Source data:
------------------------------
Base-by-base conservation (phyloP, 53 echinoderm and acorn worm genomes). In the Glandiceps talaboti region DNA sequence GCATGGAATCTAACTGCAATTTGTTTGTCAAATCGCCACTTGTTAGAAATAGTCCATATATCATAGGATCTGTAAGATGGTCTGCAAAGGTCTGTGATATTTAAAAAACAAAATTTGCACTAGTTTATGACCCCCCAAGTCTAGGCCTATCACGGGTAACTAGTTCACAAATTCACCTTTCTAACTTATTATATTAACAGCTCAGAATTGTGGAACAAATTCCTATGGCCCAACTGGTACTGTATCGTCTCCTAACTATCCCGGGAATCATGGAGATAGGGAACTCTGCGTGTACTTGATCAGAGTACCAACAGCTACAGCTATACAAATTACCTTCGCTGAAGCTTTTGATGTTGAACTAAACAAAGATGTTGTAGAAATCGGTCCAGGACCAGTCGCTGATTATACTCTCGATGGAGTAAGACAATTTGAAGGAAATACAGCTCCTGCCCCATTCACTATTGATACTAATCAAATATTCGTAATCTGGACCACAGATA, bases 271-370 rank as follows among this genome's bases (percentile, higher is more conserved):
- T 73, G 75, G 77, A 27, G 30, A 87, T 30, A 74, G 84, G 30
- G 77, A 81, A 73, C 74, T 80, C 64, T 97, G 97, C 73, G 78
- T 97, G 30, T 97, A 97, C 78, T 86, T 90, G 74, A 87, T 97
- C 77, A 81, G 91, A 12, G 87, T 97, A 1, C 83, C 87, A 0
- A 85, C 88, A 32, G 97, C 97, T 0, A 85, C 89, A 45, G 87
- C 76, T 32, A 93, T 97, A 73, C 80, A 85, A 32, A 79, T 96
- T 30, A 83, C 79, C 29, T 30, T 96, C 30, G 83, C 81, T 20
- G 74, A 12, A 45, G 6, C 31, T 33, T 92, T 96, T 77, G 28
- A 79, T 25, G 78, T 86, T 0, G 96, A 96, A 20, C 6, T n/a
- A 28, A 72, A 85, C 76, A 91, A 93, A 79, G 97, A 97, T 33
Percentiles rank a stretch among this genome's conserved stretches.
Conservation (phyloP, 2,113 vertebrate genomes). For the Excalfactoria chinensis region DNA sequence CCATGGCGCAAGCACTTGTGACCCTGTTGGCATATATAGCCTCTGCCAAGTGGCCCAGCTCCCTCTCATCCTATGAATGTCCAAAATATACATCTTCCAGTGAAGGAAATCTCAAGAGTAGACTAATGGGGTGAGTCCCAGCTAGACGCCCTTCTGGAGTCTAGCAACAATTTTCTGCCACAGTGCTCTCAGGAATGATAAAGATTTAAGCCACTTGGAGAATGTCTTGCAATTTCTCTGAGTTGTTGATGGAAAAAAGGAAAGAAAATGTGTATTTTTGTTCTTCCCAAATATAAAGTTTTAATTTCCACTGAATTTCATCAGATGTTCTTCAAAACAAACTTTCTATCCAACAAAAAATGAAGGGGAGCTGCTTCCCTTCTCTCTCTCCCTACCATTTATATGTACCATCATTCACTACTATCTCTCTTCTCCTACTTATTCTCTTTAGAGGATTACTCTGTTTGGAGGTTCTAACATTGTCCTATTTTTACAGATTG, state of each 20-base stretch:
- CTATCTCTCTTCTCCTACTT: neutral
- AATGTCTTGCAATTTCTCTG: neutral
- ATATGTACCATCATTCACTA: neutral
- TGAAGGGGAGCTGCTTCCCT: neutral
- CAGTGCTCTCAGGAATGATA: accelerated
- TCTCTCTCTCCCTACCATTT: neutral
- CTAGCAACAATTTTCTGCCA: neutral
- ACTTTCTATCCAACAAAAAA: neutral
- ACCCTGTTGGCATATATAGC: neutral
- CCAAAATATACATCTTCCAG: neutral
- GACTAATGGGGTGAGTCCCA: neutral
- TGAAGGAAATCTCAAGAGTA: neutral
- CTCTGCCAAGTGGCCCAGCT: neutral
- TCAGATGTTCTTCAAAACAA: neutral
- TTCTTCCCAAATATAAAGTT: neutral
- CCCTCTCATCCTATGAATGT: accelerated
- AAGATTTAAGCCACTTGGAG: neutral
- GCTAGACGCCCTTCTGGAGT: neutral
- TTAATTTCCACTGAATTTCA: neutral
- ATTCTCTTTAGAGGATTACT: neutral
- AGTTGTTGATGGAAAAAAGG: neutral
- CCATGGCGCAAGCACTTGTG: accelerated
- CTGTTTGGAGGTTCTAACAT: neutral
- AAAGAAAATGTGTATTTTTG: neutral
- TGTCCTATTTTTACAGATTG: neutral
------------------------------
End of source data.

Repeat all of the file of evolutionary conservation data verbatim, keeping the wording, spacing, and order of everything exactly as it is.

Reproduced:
Base-by-base conservation (phyloP, 53 echinoderm and acorn worm genomes). In the Glandiceps talaboti region DNA sequence GCATGGAATCTAACTGCAATTTGTTTGTCAAATCGCCACTTGTTAGAAATAGTCCATATATCATAGGATCTGTAAGATGGTCTGCAAAGGTCTGTGATATTTAAAAAACAAAATTTGCACTAGTTTATGACCCCCCAAGTCTAGGCCTATCACGGGTAACTAGTTCACAAATTCACCTTTCTAACTTATTATATTAACAGCTCAGAATTGTGGAACAAATTCCTATGGCCCAACTGGTACTGTATCGTCTCCTAACTATCCCGGGAATCATGGAGATAGGGAACTCTGCGTGTACTTGATCAGAGTACCAACAGCTACAGCTATACAAATTACCTTCGCTGAAGCTTTTGATGTTGAACTAAACAAAGATGTTGTAGAAATCGGTCCAGGACCAGTCGCTGATTATACTCTCGATGGAGTAAGACAATTTGAAGGAAATACAGCTCCTGCCCCATTCACTATTGATACTAATCAAATATTCGTAATCTGGACCACAGATA, bases 271-370 rank as follows among this genome's bases (percentile, higher is more conserved):
- T 73, G 75, G 77, A 27, G 30, A 87, T 30, A 74, G 84, G 30
- G 77, A 81, A 73, C 74, T 80, C 64, T 97, G 97, C 73, G 78
- T 97, G 30, T 97, A 97, C 78, T 86, T 90, G 74, A 87, T 97
- C 77, A 81, G 91, A 12, G 87, T 97, A 1, C 83, C 87, A 0
- A 85, C 88, A 32, G 97, C 97, T 0, A 85, C 89, A 45, G 87
- C 76, T 32, A 93, T 97, A 73, C 80, A 85, A 32, A 79, T 96
- T 30, A 83, C 79, C 29, T 30, T 96, C 30, G 83, C 81, T 20
- G 74, A 12, A 45, G 6, C 31, T 33, T 92, T 96, T 77, G 28
- A 79, T 25, G 78, T 86, T 0, G 96, A 96, A 20, C 6, T n/a
- A 28, A 72, A 85, C 76, A 91, A 93, A 79, G 97, A 97, T 33
Percentiles rank a stretch among this genome's conserved stretches.
Conservation (phyloP, 2,113 vertebrate genomes). For the Excalfactoria chinensis region DNA sequence CCATGGCGCAAGCACTTGTGACCCTGTTGGCATATATAGCCTCTGCCAAGTGGCCCAGCTCCCTCTCATCCTATGAATGTCCAAAATATACATCTTCCAGTGAAGGAAATCTCAAGAGTAGACTAATGGGGTGAGTCCCAGCTAGACGCCCTTCTGGAGTCTAGCAACAATTTTCTGCCACAGTGCTCTCAGGAATGATAAAGATTTAAGCCACTTGGAGAATGTCTTGCAATTTCTCTGAGTTGTTGATGGAAAAAAGGAAAGAAAATGTGTATTTTTGTTCTTCCCAAATATAAAGTTTTAATTTCCACTGAATTTCATCAGATGTTCTTCAAAACAAACTTTCTATCCAACAAAAAATGAAGGGGAGCTGCTTCCCTTCTCTCTCTCCCTACCATTTATATGTACCATCATTCACTACTATCTCTCTTCTCCTACTTATTCTCTTTAGAGGATTACTCTGTTTGGAGGTTCTAACATTGTCCTATTTTTACAGATTG, state of each 20-base stretch:
- CTATCTCTCTTCTCCTACTT: neutral
- AATGTCTTGCAATTTCTCTG: neutral
- ATATGTACCATCATTCACTA: neutral
- TGAAGGGGAGCTGCTTCCCT: neutral
- CAGTGCTCTCAGGAATGATA: accelerated
- TCTCTCTCTCCCTACCATTT: neutral
- CTAGCAACAATTTTCTGCCA: neutral
- ACTTTCTATCCAACAAAAAA: neutral
- ACCCTGTTGGCATATATAGC: neutral
- CCAAAATATACATCTTCCAG: neutral
- GACTAATGGGGTGAGTCCCA: neutral
- TGAAGGAAATCTCAAGAGTA: neutral
- CTCTGCCAAGTGGCCCAGCT: neutral
- TCAGATGTTCTTCAAAACAA: neutral
- TTCTTCCCAAATATAAAGTT: neutral
- CCCTCTCATCCTATGAATGT: accelerated
- AAGATTTAAGCCACTTGGAG: neutral
- GCTAGACGCCCTTCTGGAGT: neutral
- TTAATTTCCACTGAATTTCA: neutral
- ATTCTCTTTAGAGGATTACT: neutral
- AGTTGTTGATGGAAAAAAGG: neutral
- CCATGGCGCAAGCACTTGTG: accelerated
- CTGTTTGGAGGTTCTAACAT: neutral
- AAAGAAAATGTGTATTTTTG: neutral
- TGTCCTATTTTTACAGATTG: neutral